I have to agree with dkloko on load weight (though, TBH, this is one of those "do what I say, not what I do" things).  If you're worried about the 10 extra pounds on your Surly, take at least that much out of your load.  With a minor exception for rotational weight while accelerating, bike weight is lumped together with load weight as far as getting up a mountain.  1,000 miles at altitude is going to be a whole lot easier with the bike plus load being 20-30 pounds lighter.

General Discussion / Re: USA: Getting 9 speed parts in bike shops
« on: March 18, 2023, 04:30:45 pm »
TBH I have no idea what availability is like today, but (as an internet expert) I have some guesses.

Nine speed chains are probably more readily available than cassettes, especially if you want a particular size.

College towns are more likely to have either or both; thinking of Ashland, Charlottesville, Carbondale, Missoula.  Tourist centers like Damascus, Canon City, and West Yellowstone probably have above-average chances.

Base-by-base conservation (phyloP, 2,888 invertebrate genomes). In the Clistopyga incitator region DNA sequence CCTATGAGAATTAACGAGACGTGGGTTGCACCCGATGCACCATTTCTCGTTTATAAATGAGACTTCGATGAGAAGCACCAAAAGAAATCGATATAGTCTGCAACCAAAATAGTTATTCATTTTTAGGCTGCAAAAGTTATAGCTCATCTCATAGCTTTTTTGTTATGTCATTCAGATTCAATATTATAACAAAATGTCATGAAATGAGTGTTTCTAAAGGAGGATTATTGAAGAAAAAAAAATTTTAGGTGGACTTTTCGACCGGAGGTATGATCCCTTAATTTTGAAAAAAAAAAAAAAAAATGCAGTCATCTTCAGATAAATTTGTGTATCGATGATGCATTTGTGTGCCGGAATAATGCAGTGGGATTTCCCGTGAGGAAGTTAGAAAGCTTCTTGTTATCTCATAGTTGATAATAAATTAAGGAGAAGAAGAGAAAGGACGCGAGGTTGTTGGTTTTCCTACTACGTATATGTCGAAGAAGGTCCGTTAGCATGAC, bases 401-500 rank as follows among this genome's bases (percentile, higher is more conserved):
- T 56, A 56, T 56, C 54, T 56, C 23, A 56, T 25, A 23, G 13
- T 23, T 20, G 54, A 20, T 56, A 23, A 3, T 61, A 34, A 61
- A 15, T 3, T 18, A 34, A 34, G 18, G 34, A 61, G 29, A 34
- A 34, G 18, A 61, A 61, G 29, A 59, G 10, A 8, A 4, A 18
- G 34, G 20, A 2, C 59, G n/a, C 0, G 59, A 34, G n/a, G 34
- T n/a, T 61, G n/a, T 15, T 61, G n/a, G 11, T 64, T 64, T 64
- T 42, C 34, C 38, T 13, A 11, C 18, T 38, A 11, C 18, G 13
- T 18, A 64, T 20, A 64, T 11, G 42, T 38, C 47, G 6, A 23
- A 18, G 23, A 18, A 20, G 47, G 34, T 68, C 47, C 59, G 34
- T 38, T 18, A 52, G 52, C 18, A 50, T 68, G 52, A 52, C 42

Then there are the places in between.  Off the top of my head I can't think of a place on the TransAm in Kentucky or Missouri that I'd bet would have the cassette you want, and your best shot at a chain might be Walmart.

You can plan for this, of course.  Start with a new chain and cassette.  Borrow a tape measure every week or so to track the chain wear.  Be regular about wiping your chain clean, and re-lube it when it squeaks (like after a rain).  You might carry a chain, buy one when it's looking iffy, or stop by a library or motel and order a chain to be delivered a week ahead of you (post office, General Delivery).  You might order a fresh tire for the rear at the same time to see if you can get free shipping.  Make sure your mini-tool includes a chain tool, and you can swap the chain when you need to, well before the cassette gets worn.

General Discussion / Re: Must have spare parts/tools
« on: March 14, 2023, 07:00:31 pm »